Do You See What I See?

I'm a visual writer;  I like to imagine a scene playing out like a movie in my head before I put it 'on paper.'  A problem with this is that I'll fail to adequately transcribe my imagined scene onto the printed page.  It can be difficult during self-editing to filter out what I've already visualized (i.e., to put myself in the reader's shoes and only 'see' what the words describe).  Since I've already 'pictured' what happens, my brain fills in the pieces that my words haven't adequately detailed, and even though I'm imagining a completed scene in my head based on what I'm reading, what's actually on the page has gaps.

I've developed a 'trick' to help myself with this problem.  It's nothing complicated and is extremely simple, if not overtly obvious, but I've found it does help me. After I've finished writing a scene, I'll do a re-read with a piece of scrap paper handy. As I'm reading, I sketch out the scene that the page paints, drawing only what the words describe.  I'm not talking about an artistic sketch--just stick figures and basic shapes will do.  This little diagram visually illustrates to me what I've described for the reader.  And if the picture is incomplete, I know where to add written detail.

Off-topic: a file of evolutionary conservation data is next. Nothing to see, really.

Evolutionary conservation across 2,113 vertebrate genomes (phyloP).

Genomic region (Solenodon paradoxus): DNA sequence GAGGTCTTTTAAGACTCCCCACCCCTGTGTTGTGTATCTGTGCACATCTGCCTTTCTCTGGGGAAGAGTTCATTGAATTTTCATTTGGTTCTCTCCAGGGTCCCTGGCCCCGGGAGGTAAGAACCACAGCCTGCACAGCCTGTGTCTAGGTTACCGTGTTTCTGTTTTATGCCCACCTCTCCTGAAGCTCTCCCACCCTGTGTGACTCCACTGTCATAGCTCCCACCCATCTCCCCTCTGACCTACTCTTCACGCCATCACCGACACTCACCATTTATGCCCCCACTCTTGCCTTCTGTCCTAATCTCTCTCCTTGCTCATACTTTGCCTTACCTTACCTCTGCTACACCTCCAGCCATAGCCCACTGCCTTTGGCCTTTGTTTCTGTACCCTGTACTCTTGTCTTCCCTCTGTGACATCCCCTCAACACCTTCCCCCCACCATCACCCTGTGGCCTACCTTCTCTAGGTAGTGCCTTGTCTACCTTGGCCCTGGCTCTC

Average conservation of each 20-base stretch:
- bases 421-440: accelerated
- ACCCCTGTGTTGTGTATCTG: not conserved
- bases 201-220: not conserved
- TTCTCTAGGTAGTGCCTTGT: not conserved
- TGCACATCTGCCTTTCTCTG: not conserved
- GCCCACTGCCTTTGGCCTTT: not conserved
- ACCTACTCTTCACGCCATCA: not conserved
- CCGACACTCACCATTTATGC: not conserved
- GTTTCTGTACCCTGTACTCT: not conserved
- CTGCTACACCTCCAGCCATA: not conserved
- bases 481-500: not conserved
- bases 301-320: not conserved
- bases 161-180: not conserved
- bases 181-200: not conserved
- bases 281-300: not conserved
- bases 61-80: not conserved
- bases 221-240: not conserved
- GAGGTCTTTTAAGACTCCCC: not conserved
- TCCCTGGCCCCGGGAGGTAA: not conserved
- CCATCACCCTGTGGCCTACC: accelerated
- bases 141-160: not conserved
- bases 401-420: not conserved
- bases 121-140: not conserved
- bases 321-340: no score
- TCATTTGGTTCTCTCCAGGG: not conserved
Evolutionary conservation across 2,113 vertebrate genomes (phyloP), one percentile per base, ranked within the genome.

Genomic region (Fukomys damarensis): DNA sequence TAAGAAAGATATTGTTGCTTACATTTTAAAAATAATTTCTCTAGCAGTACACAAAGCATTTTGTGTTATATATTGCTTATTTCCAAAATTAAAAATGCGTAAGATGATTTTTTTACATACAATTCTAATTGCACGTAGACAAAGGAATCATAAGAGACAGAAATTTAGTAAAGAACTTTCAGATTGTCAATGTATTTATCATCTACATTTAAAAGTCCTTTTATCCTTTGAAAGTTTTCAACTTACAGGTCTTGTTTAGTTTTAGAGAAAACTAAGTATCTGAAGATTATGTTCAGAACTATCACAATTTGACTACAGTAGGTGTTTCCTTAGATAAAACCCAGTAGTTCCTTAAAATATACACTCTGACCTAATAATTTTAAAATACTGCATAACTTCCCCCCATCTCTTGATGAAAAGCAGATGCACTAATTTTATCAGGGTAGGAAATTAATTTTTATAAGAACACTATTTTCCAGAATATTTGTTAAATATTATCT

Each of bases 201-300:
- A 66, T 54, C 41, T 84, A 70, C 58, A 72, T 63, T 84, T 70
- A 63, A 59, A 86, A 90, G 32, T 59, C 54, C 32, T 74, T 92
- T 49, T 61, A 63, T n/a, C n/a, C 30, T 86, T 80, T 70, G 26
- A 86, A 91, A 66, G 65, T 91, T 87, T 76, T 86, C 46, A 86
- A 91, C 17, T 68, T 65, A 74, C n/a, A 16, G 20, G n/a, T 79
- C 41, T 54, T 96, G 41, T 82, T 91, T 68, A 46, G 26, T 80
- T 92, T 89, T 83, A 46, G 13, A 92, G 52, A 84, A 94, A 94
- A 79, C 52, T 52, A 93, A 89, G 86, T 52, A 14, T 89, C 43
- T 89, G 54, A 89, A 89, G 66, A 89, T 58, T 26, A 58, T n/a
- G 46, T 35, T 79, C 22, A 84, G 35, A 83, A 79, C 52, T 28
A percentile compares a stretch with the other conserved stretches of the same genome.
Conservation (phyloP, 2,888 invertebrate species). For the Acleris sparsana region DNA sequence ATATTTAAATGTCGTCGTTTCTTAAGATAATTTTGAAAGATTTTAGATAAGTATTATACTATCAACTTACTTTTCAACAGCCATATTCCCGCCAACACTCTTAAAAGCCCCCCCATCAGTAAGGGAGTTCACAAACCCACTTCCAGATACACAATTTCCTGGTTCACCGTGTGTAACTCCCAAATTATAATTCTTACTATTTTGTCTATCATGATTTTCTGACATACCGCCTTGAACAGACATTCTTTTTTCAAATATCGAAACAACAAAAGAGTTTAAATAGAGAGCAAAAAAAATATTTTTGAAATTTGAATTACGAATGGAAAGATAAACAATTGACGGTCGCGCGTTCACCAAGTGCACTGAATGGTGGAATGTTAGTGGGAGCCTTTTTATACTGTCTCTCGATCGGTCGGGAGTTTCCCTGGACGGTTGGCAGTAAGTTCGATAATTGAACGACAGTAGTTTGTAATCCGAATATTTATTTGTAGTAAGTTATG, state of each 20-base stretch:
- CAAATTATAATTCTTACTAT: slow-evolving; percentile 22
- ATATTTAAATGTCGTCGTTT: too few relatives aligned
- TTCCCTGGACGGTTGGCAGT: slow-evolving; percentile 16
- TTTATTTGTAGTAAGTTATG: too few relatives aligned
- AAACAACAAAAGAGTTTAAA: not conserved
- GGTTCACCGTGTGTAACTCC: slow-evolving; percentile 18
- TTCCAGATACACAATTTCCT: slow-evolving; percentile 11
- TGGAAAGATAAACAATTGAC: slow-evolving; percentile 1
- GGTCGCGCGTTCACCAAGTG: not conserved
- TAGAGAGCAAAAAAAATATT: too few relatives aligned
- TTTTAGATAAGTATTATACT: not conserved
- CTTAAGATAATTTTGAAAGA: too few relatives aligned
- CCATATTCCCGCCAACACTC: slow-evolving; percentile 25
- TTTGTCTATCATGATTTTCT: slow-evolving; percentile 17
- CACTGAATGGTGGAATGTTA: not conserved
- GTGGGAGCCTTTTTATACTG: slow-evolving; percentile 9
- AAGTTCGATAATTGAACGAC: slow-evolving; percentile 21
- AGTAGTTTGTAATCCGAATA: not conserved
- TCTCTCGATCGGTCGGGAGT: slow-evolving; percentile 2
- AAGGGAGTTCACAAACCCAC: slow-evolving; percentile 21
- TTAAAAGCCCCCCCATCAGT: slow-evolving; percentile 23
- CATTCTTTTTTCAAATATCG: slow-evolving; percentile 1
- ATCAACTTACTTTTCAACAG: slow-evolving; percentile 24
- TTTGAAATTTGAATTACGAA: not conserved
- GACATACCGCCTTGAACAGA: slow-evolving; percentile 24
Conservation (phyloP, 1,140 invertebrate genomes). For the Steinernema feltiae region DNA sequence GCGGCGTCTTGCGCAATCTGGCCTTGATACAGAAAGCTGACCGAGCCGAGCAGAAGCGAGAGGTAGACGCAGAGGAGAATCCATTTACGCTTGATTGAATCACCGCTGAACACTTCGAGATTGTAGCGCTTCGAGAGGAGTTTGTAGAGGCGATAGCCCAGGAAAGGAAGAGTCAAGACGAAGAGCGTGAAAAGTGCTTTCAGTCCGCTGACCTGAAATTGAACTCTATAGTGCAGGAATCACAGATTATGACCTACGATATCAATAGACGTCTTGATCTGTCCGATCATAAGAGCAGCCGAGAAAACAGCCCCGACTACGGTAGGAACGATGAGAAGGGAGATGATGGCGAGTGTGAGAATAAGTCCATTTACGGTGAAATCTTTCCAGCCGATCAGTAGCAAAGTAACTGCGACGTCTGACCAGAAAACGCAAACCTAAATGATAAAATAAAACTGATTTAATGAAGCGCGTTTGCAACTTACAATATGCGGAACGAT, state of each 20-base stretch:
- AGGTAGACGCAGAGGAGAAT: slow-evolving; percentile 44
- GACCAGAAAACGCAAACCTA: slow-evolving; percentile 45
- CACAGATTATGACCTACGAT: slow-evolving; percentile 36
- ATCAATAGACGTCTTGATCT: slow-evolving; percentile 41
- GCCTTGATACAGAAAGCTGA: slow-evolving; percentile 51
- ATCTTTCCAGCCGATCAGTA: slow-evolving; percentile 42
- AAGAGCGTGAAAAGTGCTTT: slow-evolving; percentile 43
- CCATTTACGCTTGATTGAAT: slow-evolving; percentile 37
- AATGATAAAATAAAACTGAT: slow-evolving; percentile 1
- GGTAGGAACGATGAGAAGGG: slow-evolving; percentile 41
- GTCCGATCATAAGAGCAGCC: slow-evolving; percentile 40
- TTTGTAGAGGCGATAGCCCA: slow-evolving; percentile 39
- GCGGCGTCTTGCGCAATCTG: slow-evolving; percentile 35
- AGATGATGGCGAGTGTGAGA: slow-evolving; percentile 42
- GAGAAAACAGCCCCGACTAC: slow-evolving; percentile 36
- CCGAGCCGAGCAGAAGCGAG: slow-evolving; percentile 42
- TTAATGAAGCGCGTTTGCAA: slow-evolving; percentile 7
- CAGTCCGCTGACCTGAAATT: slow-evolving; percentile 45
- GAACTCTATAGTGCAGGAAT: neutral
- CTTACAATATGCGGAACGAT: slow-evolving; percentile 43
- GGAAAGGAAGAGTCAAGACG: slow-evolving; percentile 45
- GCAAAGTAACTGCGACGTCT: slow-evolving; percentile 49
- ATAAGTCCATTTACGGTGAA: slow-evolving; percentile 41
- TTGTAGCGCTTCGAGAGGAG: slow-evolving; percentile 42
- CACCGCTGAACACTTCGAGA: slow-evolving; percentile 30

Here's a quick example, using the paragraph below:
“Hate unnaturals,” Yduk Thiern murmured.  “Always have, always will.”  He stroked a hairy mole on his chin, while his boot sole slid back and forth across the desiccated surface of a coney skull rotting in the brushwood.
The bashful breeze ruffled not a hair on Yduk’s eggshell-bald head.  His greasy moustache hung too heavy to be bothered by a timid zephyr.  Clad in burnished black-lacquered buckskin, he wore a hand-and-a-half sword on his hip and a crossbow over his shoulder.  Dwarfed by the larger weapons, a deadly-thin dagger also hung at his belt.  He stood unmoving—tall, lean, and hard—blending with the shadows. 
Now, past midnight on a cool summer’s eve in the low foothills south of Dwim-Halloe, he waited beneath an ancient Elven tree-tower.  An unnatural lived inside.
In the oak forest sprinkled with whitebeam and wych elm, a giant ash loomed overhead, silvery bark magnificent in the moonlight.  Long ago, the elves constructed a slender dwelling wound around the trunk, high in the concealing branches.
Now the elves were gone, and a fugitive mage resided in the woodland spire.  The Southlander intended to collect his bounty.
The tracker scrutinized the rangy tree.  With no ladder or low branches, he wondered how he would ascend to the elevated entrance of the unnatural’s dwelling.
I would have the following sketch (please, control your laughter--it's for illustration purposes only!):

The sketch above is the imagery you can expect your readers to 'see' if they catch all of your descriptive text.  If this doesn't match the movie in your head, or something important is not shown, now is the time to fix it.